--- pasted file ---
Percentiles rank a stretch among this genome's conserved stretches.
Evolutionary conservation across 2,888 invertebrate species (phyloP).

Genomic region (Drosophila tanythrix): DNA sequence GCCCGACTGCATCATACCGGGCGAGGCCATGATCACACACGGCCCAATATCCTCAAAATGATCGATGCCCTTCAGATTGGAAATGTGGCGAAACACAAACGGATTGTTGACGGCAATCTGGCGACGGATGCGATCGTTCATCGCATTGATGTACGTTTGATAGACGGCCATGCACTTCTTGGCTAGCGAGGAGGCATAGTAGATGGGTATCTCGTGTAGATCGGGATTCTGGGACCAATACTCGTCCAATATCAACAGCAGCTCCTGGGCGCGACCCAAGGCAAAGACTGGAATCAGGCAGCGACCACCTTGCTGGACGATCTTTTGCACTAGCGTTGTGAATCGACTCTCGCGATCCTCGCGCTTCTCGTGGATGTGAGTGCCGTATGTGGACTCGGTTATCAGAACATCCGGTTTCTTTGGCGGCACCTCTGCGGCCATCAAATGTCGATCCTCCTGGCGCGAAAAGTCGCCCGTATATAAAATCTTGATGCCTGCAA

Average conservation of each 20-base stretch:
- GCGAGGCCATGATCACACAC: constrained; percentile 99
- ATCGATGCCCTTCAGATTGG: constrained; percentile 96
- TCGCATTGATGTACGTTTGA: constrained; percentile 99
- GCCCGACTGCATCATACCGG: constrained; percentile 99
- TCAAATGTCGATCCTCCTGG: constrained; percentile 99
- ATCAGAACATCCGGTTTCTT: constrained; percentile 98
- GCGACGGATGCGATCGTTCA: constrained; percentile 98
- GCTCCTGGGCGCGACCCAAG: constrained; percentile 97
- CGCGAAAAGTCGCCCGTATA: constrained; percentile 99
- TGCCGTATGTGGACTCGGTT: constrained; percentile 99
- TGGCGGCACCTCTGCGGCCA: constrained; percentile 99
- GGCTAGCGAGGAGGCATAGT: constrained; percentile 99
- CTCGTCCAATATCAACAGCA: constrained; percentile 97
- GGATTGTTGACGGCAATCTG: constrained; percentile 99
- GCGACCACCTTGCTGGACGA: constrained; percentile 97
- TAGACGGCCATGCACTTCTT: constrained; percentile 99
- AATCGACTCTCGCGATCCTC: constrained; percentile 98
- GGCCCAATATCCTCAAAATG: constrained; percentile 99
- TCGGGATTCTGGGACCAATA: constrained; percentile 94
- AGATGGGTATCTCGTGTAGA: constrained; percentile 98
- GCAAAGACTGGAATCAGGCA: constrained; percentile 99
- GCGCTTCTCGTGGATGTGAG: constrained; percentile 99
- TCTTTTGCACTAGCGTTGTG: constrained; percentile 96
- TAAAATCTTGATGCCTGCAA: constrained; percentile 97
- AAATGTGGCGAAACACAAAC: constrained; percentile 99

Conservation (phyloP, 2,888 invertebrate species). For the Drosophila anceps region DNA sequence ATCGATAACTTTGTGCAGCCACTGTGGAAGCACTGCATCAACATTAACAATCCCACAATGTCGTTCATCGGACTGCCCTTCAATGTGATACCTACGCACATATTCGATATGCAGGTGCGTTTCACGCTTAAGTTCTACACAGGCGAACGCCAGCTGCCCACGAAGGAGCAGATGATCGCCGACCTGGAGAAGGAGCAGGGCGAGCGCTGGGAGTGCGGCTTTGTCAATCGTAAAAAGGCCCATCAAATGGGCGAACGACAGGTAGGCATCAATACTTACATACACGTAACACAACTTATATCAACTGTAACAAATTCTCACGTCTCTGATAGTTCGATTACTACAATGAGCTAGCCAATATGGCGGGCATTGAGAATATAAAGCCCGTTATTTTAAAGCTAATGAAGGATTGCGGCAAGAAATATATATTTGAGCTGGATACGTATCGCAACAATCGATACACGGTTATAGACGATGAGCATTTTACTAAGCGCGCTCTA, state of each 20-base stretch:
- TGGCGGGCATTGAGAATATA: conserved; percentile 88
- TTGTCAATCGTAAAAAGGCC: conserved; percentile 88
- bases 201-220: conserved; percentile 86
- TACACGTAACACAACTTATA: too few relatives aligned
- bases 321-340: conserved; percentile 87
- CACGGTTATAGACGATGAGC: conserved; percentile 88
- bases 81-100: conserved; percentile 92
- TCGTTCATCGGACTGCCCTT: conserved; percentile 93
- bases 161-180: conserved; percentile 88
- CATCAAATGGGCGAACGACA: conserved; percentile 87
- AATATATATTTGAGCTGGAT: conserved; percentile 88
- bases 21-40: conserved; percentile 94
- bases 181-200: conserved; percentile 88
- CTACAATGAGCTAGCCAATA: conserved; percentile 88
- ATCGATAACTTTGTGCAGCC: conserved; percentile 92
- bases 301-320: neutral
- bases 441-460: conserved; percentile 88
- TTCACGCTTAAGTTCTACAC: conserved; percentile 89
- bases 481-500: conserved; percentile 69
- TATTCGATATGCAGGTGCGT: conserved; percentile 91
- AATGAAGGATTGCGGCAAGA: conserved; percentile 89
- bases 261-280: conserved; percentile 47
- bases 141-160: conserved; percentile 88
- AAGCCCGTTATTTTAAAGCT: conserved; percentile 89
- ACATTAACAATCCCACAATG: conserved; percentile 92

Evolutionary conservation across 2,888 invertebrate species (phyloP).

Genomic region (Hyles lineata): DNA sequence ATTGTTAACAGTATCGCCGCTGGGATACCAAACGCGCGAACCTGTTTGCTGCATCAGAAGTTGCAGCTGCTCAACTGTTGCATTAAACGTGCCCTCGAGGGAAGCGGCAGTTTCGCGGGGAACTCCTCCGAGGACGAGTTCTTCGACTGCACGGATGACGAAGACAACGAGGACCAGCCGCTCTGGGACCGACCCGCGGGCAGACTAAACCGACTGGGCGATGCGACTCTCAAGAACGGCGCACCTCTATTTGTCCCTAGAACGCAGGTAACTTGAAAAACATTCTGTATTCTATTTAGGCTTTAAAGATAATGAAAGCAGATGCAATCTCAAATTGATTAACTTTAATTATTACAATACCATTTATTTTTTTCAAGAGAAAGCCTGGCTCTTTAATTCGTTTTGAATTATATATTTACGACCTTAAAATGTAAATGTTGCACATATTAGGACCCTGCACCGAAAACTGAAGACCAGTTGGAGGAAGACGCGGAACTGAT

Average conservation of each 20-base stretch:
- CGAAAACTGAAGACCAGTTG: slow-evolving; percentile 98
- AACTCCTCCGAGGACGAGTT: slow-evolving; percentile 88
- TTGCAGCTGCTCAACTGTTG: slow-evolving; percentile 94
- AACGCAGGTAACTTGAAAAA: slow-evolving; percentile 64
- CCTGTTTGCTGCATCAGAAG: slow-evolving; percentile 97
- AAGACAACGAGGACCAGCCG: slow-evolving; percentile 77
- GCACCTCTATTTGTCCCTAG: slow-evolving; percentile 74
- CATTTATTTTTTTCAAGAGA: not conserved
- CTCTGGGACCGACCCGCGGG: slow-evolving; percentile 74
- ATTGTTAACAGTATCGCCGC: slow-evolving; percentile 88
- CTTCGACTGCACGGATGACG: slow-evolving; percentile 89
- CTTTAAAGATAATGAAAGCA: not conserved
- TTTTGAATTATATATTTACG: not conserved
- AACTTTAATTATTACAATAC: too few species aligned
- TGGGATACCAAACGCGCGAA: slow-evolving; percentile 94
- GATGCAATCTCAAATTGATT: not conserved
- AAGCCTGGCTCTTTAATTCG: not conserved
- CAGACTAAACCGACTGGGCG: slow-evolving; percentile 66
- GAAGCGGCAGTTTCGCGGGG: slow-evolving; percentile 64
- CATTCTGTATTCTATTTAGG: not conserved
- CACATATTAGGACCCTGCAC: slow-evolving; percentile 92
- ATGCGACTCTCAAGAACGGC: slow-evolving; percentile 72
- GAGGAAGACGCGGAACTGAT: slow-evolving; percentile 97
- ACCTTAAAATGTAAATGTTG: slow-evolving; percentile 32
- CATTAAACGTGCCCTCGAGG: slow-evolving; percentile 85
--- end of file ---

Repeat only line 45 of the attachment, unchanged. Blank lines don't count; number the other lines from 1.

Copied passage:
- ATCGATAACTTTGTGCAGCC: conserved; percentile 92